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Crusoe the Painter

"Bump Key" or "Super Key" renders most tumbler locks useless

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http://www.youtube.com/watch?v=7Uv45y6vkcQ...arch=bump%20key

 

Basically, you can modify a key, that with a simple tap, will open nearly all locks that accept it. Insurance won't pay you for burglarly because there would be no evidence that someone had forced the door.

 

I gotta check my door lock now... :/

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Offhand, they need to have a key prepared for that specific manufacturer's shape. Wikipedia has at least a vague article on lock picking which includes many ways of accomplishing the deed.

 

All said and done, bump keys look like something a news program might focus on during a slow news day.

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Have dremel - can file. That, and go to a locksmith and get a few copies of your key and you've got a few more blanks to make your bump key... right?

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Am I going to have to start barricading my door?

 

I'm not too worried about anybody breaking in while I'm gone, actually. First, I'm getting ready to have 4 kids under the age of 5 -- I never go out. Second, I don't really have anything of real-world value, unless there's a black market in fencing other people's scrapbooks. We have scrapbooks.

 

kit

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I saw this. We have lockers and draws with a simular fitting keys. With a screw driver I tried to duplicate this but I was not successful. I will try again latter to see.

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Am I going to have to start barricading my door?

 

I'm not too worried about anybody breaking in while I'm gone, actually. First, I'm getting ready to have 4 kids under the age of 5 -- I never go out. Second, I don't really have anything of real-world value, unless there's a black market in fencing other people's scrapbooks. We have scrapbooks.

 

kit

Scary bit is what scraps can be grabbed from a break in for identity theft and a whole host of other headaches. One always thinks "Gosh, I don't have much of value" until their world gets turned upside down. It's enough to make someone really paranoid.

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Scary bit is what scraps can be grabbed from a break in for identity theft and a whole host of other headaches. One always thinks "Gosh, I don't have much of value" until their world gets turned upside down. It's enough to make someone really paranoid.

Actually we've already been through all that. We have a very cool bank regarding identity theft.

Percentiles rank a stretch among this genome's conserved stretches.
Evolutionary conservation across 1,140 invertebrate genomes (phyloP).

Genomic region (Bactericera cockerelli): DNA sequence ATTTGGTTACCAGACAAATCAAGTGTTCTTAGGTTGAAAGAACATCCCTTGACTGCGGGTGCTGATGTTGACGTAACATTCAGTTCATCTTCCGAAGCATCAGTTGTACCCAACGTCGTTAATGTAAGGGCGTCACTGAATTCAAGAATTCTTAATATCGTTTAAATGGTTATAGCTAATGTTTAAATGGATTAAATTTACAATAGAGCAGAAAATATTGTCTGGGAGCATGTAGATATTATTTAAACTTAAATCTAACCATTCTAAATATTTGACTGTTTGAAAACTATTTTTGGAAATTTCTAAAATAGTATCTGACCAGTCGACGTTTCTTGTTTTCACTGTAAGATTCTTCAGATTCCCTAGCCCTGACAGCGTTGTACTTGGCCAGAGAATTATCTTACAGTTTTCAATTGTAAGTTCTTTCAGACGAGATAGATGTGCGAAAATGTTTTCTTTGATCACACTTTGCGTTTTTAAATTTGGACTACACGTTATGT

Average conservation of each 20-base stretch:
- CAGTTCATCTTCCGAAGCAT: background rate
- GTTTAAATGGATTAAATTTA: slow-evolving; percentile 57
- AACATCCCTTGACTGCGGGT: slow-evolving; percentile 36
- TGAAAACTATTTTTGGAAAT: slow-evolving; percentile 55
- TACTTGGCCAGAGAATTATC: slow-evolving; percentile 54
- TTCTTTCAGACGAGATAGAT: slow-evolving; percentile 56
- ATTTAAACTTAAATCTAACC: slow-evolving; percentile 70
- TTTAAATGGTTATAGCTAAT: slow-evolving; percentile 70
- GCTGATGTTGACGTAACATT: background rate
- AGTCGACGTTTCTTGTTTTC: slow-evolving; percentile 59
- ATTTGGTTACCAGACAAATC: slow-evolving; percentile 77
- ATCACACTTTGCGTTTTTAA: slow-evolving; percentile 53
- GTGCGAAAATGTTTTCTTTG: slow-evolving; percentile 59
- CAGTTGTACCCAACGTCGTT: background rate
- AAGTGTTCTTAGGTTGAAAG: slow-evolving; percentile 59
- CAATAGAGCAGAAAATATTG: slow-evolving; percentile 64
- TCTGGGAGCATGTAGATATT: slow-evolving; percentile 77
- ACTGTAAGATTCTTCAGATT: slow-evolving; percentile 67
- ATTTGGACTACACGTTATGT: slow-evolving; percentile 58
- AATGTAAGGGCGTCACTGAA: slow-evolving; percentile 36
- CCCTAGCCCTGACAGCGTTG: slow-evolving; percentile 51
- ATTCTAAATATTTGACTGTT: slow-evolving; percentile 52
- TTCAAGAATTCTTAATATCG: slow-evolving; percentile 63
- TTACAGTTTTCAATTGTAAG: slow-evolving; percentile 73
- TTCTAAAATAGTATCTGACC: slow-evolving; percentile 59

So, not too worried about it. We've already been down that road of liability. But that's just me. And yes, it can be a headache.

 

kit

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I wouldn't worry too much about the identity theft angle on this. It's easier to go through your garbage or find your info on the internet, and you don't risk the felony burglary charge doing it that way. Basically any lock just keeps honest people honest. I can kick your door in faster than I can pick the lock. With most people working during the days It's easy to do and not get caught. This is from a law enforcement perspective of course.

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Like Grimjack kinda said, a bump key? I have one of those. I like to call it a sledgehammer.

 

You know, don't you, that the tiles on your roof can be lifted and the ceiling busted through, all in about 30 seconds with no tools? Deadlocks are a deterrent because they make it harder to get out. Including if the house is on fire.

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As I interpreted it, part of the issue with bump keying is that it leaves no trace. Sure you can have your stuff taken easily enough, and let's face it, it's just stuff, but if you're a conscientious person, insurance will cover you if you have a busted door frame. This method looks like nothing happened, and there's the real paranoia-inducing problem.

 

That, and news programs get their ratings by manufacturing problems for us mortals. There's a discussion all by itself.

 

kit

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Or someone could climb in through an unlocked window. Most break ins I've seen aren't done with near that level of finesse. Sure its bad if you get hit the rare professional who might use one of these but there are more likely ways your home your business could get broken into.

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Related story...my mom and dad locked themselves out of their house awhile back and being where they live there is no theft, dad went to the garage (non-attached and unlocked) and got a hammer to break a pane of glass to get in. Tempered glass doesn't break easily...the hammer didn't even scratch it...rock hammer didn't work either. Eventually he gave up, hacksawed the door handle off, shoved the lock mechanism through and pulled the bolt. Granted a kick would have been even easier as it's only a wooden frame, a lock is easy to replace, door frames...not so easy.

 

As for my house...breaking in would be similar to picking my pocket...all they'd get would be practice. :B):

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